Development can indeed continue beyond childhood and youth, beyond the seventies. It can continue until the very end of life, given purposes that challenge and use our human abilities. . . . In sum, our development does not necessarily end at any age. We can continue to develop into our eighties, even to our nineties.
I was at a meeting two years ago in Beijing, and I passed a bunch of women who were marching in a protest. Their signs were probably saying something I wouldn't have agreed with at all. But I was so glad to see women marching. And it's happening all over the world.
The key to the trap is, of course, education. The feminine mystique has made higher education for women seem suspect, unnecessary and even dangerous. But I think that education, and only education, has saved, and can continue to save, American women from the greater dangers of the feminine mystique.
What had really caused the women's movement was the additional years of human life. At the turn of the century women's life expectancy was forty-six; now it was nearly eighty. Our groping sense that we couldn't live all those years in terms of motherhood alone was "the problem that had no name." Realizing that it was not some freakish personal fault but our common problem as women had enabled us to take the first steps to change our lives.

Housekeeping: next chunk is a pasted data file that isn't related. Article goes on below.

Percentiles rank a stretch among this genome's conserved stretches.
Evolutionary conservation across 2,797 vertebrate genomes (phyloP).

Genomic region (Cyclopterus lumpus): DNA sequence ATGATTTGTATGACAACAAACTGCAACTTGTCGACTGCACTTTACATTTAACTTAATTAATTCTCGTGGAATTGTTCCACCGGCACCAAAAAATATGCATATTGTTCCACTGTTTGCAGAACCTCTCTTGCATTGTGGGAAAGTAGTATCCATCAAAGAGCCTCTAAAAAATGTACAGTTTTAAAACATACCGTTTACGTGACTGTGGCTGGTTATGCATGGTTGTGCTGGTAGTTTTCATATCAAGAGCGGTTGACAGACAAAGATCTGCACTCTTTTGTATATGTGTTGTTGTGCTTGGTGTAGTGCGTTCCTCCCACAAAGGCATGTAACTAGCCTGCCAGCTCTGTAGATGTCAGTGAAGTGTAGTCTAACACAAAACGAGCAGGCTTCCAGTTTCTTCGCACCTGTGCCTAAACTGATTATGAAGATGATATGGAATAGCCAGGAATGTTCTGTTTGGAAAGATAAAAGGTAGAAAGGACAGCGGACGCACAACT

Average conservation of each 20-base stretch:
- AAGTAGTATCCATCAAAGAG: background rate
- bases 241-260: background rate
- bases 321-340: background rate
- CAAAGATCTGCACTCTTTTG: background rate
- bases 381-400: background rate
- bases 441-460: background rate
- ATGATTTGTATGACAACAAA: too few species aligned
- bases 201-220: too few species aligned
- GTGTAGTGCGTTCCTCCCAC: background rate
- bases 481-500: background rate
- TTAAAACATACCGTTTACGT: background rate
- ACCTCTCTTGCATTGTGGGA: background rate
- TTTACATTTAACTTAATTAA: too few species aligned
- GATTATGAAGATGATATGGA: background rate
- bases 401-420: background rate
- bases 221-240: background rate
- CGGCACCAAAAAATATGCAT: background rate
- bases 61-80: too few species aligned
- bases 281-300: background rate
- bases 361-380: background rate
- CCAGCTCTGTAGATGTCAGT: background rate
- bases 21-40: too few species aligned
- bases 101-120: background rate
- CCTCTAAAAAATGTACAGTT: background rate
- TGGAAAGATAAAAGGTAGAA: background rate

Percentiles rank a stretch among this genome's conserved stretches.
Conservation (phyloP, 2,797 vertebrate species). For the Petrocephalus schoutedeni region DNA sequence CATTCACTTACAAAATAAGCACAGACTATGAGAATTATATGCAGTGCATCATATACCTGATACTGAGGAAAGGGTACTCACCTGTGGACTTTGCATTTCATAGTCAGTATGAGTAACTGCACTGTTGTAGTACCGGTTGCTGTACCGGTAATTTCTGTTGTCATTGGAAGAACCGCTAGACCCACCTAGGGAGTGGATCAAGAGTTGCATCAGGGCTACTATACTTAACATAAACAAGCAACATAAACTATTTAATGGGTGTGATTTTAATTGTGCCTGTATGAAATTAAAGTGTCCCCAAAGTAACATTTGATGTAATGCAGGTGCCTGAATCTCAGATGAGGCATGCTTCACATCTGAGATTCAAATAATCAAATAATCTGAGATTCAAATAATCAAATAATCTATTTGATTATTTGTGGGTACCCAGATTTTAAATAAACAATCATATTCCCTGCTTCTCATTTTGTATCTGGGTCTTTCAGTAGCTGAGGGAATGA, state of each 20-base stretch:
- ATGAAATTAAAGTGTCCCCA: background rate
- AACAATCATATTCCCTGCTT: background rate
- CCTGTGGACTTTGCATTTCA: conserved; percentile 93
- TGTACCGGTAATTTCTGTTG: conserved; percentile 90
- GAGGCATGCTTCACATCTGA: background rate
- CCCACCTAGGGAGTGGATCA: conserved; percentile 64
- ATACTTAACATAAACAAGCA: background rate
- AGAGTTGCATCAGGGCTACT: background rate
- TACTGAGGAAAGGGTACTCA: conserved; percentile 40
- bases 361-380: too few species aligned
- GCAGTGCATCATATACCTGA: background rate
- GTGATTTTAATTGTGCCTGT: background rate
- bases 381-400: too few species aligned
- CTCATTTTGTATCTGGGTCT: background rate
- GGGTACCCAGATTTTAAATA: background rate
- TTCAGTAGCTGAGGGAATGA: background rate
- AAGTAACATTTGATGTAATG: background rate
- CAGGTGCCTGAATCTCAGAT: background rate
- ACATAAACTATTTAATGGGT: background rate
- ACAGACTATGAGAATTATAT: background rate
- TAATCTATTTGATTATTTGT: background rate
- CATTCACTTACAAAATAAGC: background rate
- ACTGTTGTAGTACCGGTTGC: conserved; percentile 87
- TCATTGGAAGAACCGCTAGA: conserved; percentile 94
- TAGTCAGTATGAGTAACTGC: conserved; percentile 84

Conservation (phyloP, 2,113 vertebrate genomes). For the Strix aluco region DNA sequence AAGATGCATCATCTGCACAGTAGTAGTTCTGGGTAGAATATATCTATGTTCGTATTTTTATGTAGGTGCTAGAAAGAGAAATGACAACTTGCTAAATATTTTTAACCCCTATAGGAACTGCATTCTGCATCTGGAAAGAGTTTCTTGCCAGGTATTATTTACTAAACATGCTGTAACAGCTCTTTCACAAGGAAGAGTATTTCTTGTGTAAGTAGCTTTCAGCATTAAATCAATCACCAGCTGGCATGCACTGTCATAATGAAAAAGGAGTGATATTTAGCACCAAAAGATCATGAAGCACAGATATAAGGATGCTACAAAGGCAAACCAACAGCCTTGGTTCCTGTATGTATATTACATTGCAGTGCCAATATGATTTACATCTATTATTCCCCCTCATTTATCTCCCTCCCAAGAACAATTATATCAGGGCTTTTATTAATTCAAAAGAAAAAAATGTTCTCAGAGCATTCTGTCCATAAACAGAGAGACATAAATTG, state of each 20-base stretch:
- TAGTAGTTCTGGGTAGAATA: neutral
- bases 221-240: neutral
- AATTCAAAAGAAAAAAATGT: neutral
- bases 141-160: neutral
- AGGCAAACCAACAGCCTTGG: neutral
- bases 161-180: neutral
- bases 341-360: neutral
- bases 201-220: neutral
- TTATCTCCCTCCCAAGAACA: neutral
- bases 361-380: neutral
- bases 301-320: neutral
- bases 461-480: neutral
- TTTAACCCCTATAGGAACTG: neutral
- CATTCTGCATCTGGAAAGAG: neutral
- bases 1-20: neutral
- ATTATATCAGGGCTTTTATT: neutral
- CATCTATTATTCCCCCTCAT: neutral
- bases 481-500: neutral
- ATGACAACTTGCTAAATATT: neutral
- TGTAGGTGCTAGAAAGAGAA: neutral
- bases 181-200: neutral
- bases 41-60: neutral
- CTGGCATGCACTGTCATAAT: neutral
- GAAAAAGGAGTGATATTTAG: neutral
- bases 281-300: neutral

Over and over again, stories in women's magazines insist that women can know fulfillment only at the moment of giving birth to a child. They deny the years when she can no longer look forward to giving birth, even if she repeats the act over and over again. In the feminine mystique, there is no other way for a woman to dream of creation or of the future. There is no other way she can even dream about herself, except as her children's mother, her husband's wife.